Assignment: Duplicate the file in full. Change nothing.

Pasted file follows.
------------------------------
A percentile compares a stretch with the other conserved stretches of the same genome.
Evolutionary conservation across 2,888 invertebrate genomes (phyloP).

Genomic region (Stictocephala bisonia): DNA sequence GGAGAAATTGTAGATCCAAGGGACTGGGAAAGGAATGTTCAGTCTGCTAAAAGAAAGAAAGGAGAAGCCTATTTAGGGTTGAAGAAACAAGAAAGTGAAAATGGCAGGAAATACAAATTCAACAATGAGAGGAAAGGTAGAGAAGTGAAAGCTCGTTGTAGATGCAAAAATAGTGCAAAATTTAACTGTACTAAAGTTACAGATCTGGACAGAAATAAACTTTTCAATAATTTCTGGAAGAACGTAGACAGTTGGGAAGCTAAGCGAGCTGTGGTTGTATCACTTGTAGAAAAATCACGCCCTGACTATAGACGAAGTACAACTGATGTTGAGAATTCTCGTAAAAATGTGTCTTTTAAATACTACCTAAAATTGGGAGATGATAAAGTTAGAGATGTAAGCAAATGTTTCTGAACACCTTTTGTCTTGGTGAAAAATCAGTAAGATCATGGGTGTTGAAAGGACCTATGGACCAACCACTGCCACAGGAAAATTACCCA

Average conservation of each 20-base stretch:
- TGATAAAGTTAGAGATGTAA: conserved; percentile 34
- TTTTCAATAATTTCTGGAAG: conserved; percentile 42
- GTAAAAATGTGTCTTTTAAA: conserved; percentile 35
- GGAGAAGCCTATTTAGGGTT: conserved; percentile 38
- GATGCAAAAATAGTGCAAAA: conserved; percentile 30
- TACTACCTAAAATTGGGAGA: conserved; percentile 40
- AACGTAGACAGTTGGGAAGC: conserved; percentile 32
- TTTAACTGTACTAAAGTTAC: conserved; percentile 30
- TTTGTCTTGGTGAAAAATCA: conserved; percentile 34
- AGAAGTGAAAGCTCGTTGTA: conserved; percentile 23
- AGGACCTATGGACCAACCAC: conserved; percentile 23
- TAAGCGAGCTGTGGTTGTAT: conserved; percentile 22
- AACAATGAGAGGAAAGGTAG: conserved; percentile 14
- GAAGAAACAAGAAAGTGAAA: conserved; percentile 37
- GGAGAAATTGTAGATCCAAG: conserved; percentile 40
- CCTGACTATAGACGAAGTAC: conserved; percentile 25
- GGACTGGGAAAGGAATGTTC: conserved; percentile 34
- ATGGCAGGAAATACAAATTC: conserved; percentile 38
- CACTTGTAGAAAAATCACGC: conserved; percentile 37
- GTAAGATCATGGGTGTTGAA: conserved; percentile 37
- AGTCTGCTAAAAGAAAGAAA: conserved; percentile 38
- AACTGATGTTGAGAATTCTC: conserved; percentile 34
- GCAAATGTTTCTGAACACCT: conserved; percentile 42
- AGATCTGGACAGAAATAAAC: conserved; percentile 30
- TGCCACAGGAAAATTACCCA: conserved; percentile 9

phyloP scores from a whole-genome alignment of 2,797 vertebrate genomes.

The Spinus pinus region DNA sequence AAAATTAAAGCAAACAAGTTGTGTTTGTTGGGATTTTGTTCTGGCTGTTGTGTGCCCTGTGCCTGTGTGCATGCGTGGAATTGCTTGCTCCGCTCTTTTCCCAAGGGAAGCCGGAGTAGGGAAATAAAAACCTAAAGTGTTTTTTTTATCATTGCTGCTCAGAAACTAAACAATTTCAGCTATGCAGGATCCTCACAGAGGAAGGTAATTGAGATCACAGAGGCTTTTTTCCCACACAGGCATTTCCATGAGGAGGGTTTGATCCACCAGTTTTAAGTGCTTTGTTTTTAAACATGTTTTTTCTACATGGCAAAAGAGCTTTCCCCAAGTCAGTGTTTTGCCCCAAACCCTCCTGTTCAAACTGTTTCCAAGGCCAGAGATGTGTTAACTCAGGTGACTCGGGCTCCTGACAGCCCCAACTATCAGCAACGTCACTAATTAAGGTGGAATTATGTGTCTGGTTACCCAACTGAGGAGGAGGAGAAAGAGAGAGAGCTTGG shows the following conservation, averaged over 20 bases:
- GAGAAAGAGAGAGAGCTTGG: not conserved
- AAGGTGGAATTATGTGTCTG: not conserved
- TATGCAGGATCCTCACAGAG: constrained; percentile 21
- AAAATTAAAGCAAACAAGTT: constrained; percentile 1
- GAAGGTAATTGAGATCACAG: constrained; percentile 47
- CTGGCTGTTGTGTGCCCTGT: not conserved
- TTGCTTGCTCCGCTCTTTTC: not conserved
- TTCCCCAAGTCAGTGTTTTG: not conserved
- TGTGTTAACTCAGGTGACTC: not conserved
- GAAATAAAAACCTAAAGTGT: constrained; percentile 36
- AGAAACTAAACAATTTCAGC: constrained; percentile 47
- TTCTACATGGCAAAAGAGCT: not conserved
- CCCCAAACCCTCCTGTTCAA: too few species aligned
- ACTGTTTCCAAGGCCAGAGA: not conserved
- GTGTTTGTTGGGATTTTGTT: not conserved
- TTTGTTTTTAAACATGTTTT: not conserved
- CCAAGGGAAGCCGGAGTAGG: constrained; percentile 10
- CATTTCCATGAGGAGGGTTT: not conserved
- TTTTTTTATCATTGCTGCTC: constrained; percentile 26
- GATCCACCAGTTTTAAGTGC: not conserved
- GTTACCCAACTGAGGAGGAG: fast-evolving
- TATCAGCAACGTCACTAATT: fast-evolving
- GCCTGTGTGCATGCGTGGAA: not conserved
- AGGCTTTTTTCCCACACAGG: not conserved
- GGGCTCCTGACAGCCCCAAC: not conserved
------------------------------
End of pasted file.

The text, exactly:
A percentile compares a stretch with the other conserved stretches of the same genome.
Evolutionary conservation across 2,888 invertebrate genomes (phyloP).

Genomic region (Stictocephala bisonia): DNA sequence GGAGAAATTGTAGATCCAAGGGACTGGGAAAGGAATGTTCAGTCTGCTAAAAGAAAGAAAGGAGAAGCCTATTTAGGGTTGAAGAAACAAGAAAGTGAAAATGGCAGGAAATACAAATTCAACAATGAGAGGAAAGGTAGAGAAGTGAAAGCTCGTTGTAGATGCAAAAATAGTGCAAAATTTAACTGTACTAAAGTTACAGATCTGGACAGAAATAAACTTTTCAATAATTTCTGGAAGAACGTAGACAGTTGGGAAGCTAAGCGAGCTGTGGTTGTATCACTTGTAGAAAAATCACGCCCTGACTATAGACGAAGTACAACTGATGTTGAGAATTCTCGTAAAAATGTGTCTTTTAAATACTACCTAAAATTGGGAGATGATAAAGTTAGAGATGTAAGCAAATGTTTCTGAACACCTTTTGTCTTGGTGAAAAATCAGTAAGATCATGGGTGTTGAAAGGACCTATGGACCAACCACTGCCACAGGAAAATTACCCA

Average conservation of each 20-base stretch:
- TGATAAAGTTAGAGATGTAA: conserved; percentile 34
- TTTTCAATAATTTCTGGAAG: conserved; percentile 42
- GTAAAAATGTGTCTTTTAAA: conserved; percentile 35
- GGAGAAGCCTATTTAGGGTT: conserved; percentile 38
- GATGCAAAAATAGTGCAAAA: conserved; percentile 30
- TACTACCTAAAATTGGGAGA: conserved; percentile 40
- AACGTAGACAGTTGGGAAGC: conserved; percentile 32
- TTTAACTGTACTAAAGTTAC: conserved; percentile 30
- TTTGTCTTGGTGAAAAATCA: conserved; percentile 34
- AGAAGTGAAAGCTCGTTGTA: conserved; percentile 23
- AGGACCTATGGACCAACCAC: conserved; percentile 23
- TAAGCGAGCTGTGGTTGTAT: conserved; percentile 22
- AACAATGAGAGGAAAGGTAG: conserved; percentile 14
- GAAGAAACAAGAAAGTGAAA: conserved; percentile 37
- GGAGAAATTGTAGATCCAAG: conserved; percentile 40
- CCTGACTATAGACGAAGTAC: conserved; percentile 25
- GGACTGGGAAAGGAATGTTC: conserved; percentile 34
- ATGGCAGGAAATACAAATTC: conserved; percentile 38
- CACTTGTAGAAAAATCACGC: conserved; percentile 37
- GTAAGATCATGGGTGTTGAA: conserved; percentile 37
- AGTCTGCTAAAAGAAAGAAA: conserved; percentile 38
- AACTGATGTTGAGAATTCTC: conserved; percentile 34
- GCAAATGTTTCTGAACACCT: conserved; percentile 42
- AGATCTGGACAGAAATAAAC: conserved; percentile 30
- TGCCACAGGAAAATTACCCA: conserved; percentile 9

phyloP scores from a whole-genome alignment of 2,797 vertebrate genomes.

The Spinus pinus region DNA sequence AAAATTAAAGCAAACAAGTTGTGTTTGTTGGGATTTTGTTCTGGCTGTTGTGTGCCCTGTGCCTGTGTGCATGCGTGGAATTGCTTGCTCCGCTCTTTTCCCAAGGGAAGCCGGAGTAGGGAAATAAAAACCTAAAGTGTTTTTTTTATCATTGCTGCTCAGAAACTAAACAATTTCAGCTATGCAGGATCCTCACAGAGGAAGGTAATTGAGATCACAGAGGCTTTTTTCCCACACAGGCATTTCCATGAGGAGGGTTTGATCCACCAGTTTTAAGTGCTTTGTTTTTAAACATGTTTTTTCTACATGGCAAAAGAGCTTTCCCCAAGTCAGTGTTTTGCCCCAAACCCTCCTGTTCAAACTGTTTCCAAGGCCAGAGATGTGTTAACTCAGGTGACTCGGGCTCCTGACAGCCCCAACTATCAGCAACGTCACTAATTAAGGTGGAATTATGTGTCTGGTTACCCAACTGAGGAGGAGGAGAAAGAGAGAGAGCTTGG shows the following conservation, averaged over 20 bases:
- GAGAAAGAGAGAGAGCTTGG: not conserved
- AAGGTGGAATTATGTGTCTG: not conserved
- TATGCAGGATCCTCACAGAG: constrained; percentile 21
- AAAATTAAAGCAAACAAGTT: constrained; percentile 1
- GAAGGTAATTGAGATCACAG: constrained; percentile 47
- CTGGCTGTTGTGTGCCCTGT: not conserved
- TTGCTTGCTCCGCTCTTTTC: not conserved
- TTCCCCAAGTCAGTGTTTTG: not conserved
- TGTGTTAACTCAGGTGACTC: not conserved
- GAAATAAAAACCTAAAGTGT: constrained; percentile 36
- AGAAACTAAACAATTTCAGC: constrained; percentile 47
- TTCTACATGGCAAAAGAGCT: not conserved
- CCCCAAACCCTCCTGTTCAA: too few species aligned
- ACTGTTTCCAAGGCCAGAGA: not conserved
- GTGTTTGTTGGGATTTTGTT: not conserved
- TTTGTTTTTAAACATGTTTT: not conserved
- CCAAGGGAAGCCGGAGTAGG: constrained; percentile 10
- CATTTCCATGAGGAGGGTTT: not conserved
- TTTTTTTATCATTGCTGCTC: constrained; percentile 26
- GATCCACCAGTTTTAAGTGC: not conserved
- GTTACCCAACTGAGGAGGAG: fast-evolving
- TATCAGCAACGTCACTAATT: fast-evolving
- GCCTGTGTGCATGCGTGGAA: not conserved
- AGGCTTTTTTCCCACACAGG: not conserved
- GGGCTCCTGACAGCCCCAAC: not conserved